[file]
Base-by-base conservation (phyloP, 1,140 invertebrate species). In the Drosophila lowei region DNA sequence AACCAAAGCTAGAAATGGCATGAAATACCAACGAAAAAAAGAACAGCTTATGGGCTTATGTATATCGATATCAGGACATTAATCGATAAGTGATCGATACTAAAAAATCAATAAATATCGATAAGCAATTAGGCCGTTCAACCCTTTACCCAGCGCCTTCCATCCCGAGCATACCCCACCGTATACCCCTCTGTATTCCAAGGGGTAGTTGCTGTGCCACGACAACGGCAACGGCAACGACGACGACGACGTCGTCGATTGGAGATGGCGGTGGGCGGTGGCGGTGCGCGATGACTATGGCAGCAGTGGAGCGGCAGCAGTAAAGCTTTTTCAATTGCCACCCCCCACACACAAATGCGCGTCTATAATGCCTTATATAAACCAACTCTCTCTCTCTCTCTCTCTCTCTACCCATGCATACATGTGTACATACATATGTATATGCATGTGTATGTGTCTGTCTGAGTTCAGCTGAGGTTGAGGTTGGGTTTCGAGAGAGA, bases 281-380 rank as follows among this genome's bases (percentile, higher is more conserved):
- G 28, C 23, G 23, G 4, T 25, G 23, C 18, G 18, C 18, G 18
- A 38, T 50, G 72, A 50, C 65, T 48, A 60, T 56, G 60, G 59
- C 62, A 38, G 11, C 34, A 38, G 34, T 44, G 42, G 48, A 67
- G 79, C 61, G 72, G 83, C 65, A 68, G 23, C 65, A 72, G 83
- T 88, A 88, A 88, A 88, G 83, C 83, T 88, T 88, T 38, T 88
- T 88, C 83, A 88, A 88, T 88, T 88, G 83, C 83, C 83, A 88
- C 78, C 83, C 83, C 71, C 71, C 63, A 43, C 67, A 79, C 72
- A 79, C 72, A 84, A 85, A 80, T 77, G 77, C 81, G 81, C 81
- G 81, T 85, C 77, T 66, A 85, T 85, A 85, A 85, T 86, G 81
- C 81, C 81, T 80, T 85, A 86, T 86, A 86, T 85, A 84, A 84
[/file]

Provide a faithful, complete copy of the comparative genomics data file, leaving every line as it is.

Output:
Base-by-base conservation (phyloP, 1,140 invertebrate species). In the Drosophila lowei region DNA sequence AACCAAAGCTAGAAATGGCATGAAATACCAACGAAAAAAAGAACAGCTTATGGGCTTATGTATATCGATATCAGGACATTAATCGATAAGTGATCGATACTAAAAAATCAATAAATATCGATAAGCAATTAGGCCGTTCAACCCTTTACCCAGCGCCTTCCATCCCGAGCATACCCCACCGTATACCCCTCTGTATTCCAAGGGGTAGTTGCTGTGCCACGACAACGGCAACGGCAACGACGACGACGACGTCGTCGATTGGAGATGGCGGTGGGCGGTGGCGGTGCGCGATGACTATGGCAGCAGTGGAGCGGCAGCAGTAAAGCTTTTTCAATTGCCACCCCCCACACACAAATGCGCGTCTATAATGCCTTATATAAACCAACTCTCTCTCTCTCTCTCTCTCTCTACCCATGCATACATGTGTACATACATATGTATATGCATGTGTATGTGTCTGTCTGAGTTCAGCTGAGGTTGAGGTTGGGTTTCGAGAGAGA, bases 281-380 rank as follows among this genome's bases (percentile, higher is more conserved):
- G 28, C 23, G 23, G 4, T 25, G 23, C 18, G 18, C 18, G 18
- A 38, T 50, G 72, A 50, C 65, T 48, A 60, T 56, G 60, G 59
- C 62, A 38, G 11, C 34, A 38, G 34, T 44, G 42, G 48, A 67
- G 79, C 61, G 72, G 83, C 65, A 68, G 23, C 65, A 72, G 83
- T 88, A 88, A 88, A 88, G 83, C 83, T 88, T 88, T 38, T 88
- T 88, C 83, A 88, A 88, T 88, T 88, G 83, C 83, C 83, A 88
- C 78, C 83, C 83, C 71, C 71, C 63, A 43, C 67, A 79, C 72
- A 79, C 72, A 84, A 85, A 80, T 77, G 77, C 81, G 81, C 81
- G 81, T 85, C 77, T 66, A 85, T 85, A 85, A 85, T 86, G 81
- C 81, C 81, T 80, T 85, A 86, T 86, A 86, T 85, A 84, A 84